John Dokes – True Love (2019)

John Dokes - True Love (2019)
Artist: John Dokes
Album: True Love
Genre: Vocal Jazz
Origin: USA
Released: 2019
Quality: mp3, 320 kbps
A Sleepin’ Bee
Nobody Else but Me
Never Let Me Go
You Are Too Beautiful
Pure Imagination
Eleanor Rigby
Cool Enough
Everything Must Change
Comes Love
You Don’t Know What Love Is


A half-hour and six diverse standards into True Love, John Dokes applies his mellow, smooth-as-butter baritone to a song of his own, “Cool Enough,” with instrument-like phrasing, pristine articulation and exemplary time at a medium-up tempo that is best described as swinging. It depicts a man’s delight at overcoming his resistance to emotional transparency and commitment, thereby earning the affections of his beloved. “Am I cool now, or a fool somehow, thinking a guy like me could make a girl like you happy,” Dokes sings. “Well, baby, when this day is through, I don’t want to rise and look for someone new. I want to wake up and be cool enough for you. Am I cool, am I cool?”

As you probably know if you’re perusing these remarks, the answer is decidedly affirmative in the multiple arenas in which Dokes operates. Perhaps you’ve observed the suave, elegant figure he presents when singing in front of the George Gee Big Band or interacting with the smooth, kinetic A-list rhythm section that propels him through both this well-wrought recital, on which master alto saxophonist Mark Gross rounds out the quintet, and on its well-received 2017 predecessor, Forever Reasons, another quintet outing on which bandmate David Gibson played trombone. Or perhaps you’ve witnessed Dokes’ prowess as a swing dancer, documented on several Youtube clips in which he carries his virtuoso chops with the casual grace of a gentleman, preferring to complement his partners, while never sacrificing his individualism. Or maybe you’ve encountered Dokes the businessman, fulfilling his obligations as the Global Chief Marketing Officer of AccuWeather.

It’s certainly cool how, throughout the proceedings, Dokes inhabits each narrative with a well-considered point of view, illuminating the nooks and crannies with subtle vocal inflections and rhythmic permutations, conveying the messages with a smooth, punchy, soulful delivery that evokes his first main influence, Joe Williams, the iconic Basie band singer.

But there’s nothing cool about what Dokes does with his voice on the set-opener, “A Sleepin’ Bee,” to which he was introduced by Nancy Wilson’s and Cannonball Adderley’s 1961 collaboration, following ebullient solos by Gross and pianist Steve Einerson, he spins variations on the concluding line of Truman Capote’s lyric (“When my one true love I have found”), then fades out with the chant “true love, true love, true love.”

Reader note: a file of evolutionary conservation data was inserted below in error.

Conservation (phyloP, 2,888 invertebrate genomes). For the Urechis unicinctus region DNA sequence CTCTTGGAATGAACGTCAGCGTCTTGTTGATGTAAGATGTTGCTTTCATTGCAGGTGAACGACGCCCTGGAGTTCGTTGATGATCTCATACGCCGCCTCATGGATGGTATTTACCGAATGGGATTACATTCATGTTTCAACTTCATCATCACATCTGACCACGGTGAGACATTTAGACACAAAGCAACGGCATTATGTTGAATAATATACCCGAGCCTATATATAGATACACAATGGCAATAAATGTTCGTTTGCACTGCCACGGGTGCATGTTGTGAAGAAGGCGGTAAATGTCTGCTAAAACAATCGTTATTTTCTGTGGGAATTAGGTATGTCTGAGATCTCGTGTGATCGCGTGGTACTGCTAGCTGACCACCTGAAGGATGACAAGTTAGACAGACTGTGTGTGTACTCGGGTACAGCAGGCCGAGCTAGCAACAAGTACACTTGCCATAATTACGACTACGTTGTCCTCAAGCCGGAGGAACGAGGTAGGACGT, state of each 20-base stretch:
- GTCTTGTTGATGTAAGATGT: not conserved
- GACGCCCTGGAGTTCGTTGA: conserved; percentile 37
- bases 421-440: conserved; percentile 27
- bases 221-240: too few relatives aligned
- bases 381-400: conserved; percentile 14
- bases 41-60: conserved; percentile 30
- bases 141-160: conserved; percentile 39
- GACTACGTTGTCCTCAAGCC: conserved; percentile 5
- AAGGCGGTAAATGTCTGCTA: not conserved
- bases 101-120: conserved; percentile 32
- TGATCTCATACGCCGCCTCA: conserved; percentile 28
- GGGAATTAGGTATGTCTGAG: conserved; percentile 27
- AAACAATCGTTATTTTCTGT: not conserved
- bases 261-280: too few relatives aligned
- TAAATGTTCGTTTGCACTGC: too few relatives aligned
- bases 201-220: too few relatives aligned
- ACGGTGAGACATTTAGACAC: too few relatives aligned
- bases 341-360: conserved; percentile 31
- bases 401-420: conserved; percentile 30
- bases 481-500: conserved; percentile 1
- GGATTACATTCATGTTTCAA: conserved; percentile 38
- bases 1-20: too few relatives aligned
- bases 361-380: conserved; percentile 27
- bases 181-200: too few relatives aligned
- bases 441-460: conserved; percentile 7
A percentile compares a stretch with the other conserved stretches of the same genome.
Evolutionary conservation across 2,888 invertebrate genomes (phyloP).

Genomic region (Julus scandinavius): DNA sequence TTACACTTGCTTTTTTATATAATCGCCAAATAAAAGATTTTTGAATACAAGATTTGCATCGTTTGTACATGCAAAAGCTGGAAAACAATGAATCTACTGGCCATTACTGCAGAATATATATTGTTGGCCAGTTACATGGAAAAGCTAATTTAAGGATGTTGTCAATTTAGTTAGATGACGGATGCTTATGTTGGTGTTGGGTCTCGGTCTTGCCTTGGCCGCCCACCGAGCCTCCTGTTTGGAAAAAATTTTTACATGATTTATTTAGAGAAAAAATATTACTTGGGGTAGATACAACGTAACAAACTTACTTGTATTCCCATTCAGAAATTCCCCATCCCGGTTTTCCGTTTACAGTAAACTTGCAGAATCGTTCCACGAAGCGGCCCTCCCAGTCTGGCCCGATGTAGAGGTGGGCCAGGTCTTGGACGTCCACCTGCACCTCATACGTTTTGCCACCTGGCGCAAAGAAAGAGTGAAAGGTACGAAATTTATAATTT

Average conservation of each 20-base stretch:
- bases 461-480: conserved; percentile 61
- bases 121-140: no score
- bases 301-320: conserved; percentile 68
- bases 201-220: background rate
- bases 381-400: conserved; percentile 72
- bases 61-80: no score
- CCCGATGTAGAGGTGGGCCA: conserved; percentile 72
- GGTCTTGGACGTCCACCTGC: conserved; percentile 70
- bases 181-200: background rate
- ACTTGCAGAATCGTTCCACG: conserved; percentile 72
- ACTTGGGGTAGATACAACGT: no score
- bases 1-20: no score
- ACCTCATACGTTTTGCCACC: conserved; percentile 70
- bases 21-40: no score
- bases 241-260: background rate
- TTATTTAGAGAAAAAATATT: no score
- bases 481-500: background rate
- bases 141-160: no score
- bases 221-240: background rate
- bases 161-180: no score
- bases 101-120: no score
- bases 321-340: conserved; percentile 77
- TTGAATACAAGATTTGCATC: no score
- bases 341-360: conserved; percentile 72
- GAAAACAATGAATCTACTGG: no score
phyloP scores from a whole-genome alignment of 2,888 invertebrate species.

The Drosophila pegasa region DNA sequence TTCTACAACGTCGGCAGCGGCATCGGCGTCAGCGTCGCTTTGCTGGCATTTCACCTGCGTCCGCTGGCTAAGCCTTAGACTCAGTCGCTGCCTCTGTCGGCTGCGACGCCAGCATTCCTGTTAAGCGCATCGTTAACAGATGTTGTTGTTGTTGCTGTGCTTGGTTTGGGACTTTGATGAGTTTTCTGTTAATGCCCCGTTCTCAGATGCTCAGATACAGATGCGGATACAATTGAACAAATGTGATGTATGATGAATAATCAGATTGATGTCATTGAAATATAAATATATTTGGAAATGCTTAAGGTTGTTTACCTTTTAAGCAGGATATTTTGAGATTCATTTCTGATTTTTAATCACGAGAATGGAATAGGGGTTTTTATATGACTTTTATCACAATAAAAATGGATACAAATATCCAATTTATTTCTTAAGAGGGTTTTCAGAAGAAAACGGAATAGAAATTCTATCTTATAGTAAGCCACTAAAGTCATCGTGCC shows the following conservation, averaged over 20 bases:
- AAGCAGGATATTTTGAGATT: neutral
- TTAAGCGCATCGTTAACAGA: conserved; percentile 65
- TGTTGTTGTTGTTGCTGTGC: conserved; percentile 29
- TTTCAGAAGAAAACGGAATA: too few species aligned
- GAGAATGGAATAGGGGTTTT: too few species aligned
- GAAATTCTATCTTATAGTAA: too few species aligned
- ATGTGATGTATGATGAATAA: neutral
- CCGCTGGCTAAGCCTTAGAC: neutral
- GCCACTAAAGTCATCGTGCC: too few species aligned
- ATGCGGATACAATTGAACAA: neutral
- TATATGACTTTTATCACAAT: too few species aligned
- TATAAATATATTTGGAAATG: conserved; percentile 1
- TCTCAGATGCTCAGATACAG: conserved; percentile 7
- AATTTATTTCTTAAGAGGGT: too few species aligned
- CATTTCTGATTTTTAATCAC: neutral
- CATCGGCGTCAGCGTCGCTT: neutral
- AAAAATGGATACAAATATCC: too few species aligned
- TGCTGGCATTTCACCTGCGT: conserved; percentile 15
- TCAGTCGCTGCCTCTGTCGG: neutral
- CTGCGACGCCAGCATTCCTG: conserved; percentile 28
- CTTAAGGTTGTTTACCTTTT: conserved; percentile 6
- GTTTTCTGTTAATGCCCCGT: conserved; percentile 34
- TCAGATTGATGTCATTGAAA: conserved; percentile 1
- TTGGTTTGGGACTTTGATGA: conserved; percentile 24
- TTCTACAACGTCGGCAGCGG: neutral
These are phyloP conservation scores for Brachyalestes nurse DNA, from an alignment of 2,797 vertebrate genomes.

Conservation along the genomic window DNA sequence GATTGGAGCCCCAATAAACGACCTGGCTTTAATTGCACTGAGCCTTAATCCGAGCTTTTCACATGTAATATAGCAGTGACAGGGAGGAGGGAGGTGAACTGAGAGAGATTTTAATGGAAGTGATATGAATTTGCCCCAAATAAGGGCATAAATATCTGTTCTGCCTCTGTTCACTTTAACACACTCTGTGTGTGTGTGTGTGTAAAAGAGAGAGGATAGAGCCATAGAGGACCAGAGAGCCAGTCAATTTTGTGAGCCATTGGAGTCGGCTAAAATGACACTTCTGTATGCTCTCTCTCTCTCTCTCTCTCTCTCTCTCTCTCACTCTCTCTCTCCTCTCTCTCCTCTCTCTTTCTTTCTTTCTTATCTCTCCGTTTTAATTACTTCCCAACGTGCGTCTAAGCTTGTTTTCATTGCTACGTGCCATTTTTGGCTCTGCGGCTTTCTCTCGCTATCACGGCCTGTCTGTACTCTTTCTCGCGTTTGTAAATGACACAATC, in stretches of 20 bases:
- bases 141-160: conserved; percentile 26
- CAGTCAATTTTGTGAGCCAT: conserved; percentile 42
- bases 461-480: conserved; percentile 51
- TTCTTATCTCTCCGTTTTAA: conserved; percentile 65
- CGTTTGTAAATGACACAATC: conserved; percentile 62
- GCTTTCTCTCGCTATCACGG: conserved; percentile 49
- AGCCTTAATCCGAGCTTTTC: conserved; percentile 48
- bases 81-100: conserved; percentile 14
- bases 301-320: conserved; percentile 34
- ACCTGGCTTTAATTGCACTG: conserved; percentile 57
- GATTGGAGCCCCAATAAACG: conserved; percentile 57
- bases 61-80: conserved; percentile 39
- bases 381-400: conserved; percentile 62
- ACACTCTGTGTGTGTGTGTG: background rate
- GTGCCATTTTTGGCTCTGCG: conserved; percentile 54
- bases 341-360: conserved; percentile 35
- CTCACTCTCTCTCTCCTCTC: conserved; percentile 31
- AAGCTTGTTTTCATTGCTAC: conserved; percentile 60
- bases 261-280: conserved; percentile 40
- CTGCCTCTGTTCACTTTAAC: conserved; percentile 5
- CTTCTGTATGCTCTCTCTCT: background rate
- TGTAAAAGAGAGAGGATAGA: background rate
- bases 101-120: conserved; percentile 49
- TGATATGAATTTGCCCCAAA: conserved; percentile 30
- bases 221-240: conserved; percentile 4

After swinging hard on Jerome Kern’s and Oscar Hammerstein’s “Nobody Else But Me,” Dokes offers a nuanced treatment of the famous Nat Cole vehicle, “Never Let Me Go” that retains emotional weight as a medium bossa. His brisk interpretation of Rodgers & Hart’s “You Are Too Beautiful” signifies on Johnny Hartman’s iconic reading: “There’s such clarity in the lyrics that I knew I’d be able to speed it up and have fun with it without losing the song’s meaning.”

He evokes the wonderment of “Pure Imagination,” a favorite since he saw Willy Wonka and the Chocolate Factoryas a child; his 3/4 treatment of Paul McCartney’s “Eleanor Rigby” brings forth the poignant “optimism despite the circumstances” embodied in the characters of Father MacKenzie and the title’s dedicatee.

Dokes voice-dances to the fulcrum of Lawrence Leathers’ groovin’ straight-eighth clip-clop on Bernard Ighner’s “Everything Must Change”; the drummer’s New Orleans funk cadences also offer opportunity for rhythmic play on “Comes Love,” a famous vehicle for Billie Holiday and Carmen McRae to which Dokes became attracted via Loston Harris’s 1998 version.

As on Forever Reasons, Dokes concludes True Love with George and Ira Gershwin’s “You Don’t Know What Love Is,” but this time transitions from the more traditional ballad treatment of the earlier date to a brisker pace inspired by Ahmad Jamal’s kaleidoscopic tour de force with bassist Israel Crosby and drummer Vernell Fournier on the 1958 album Live At The Spotlite.

Dokes hopes that True Love will be the second installment of a trilogy of quintet albums, to be followed by a prospective session with a yet-to-be-determined trumpet player. “I’m never satisfied,” he says. “I still get surprised when people know who I am. I hope I’m always a little bit surprised, no matter what happens — if I’m walking around expecting people to know who I am, then I’m not me any more.”

-Ted Panken (liner notes from “True Love”)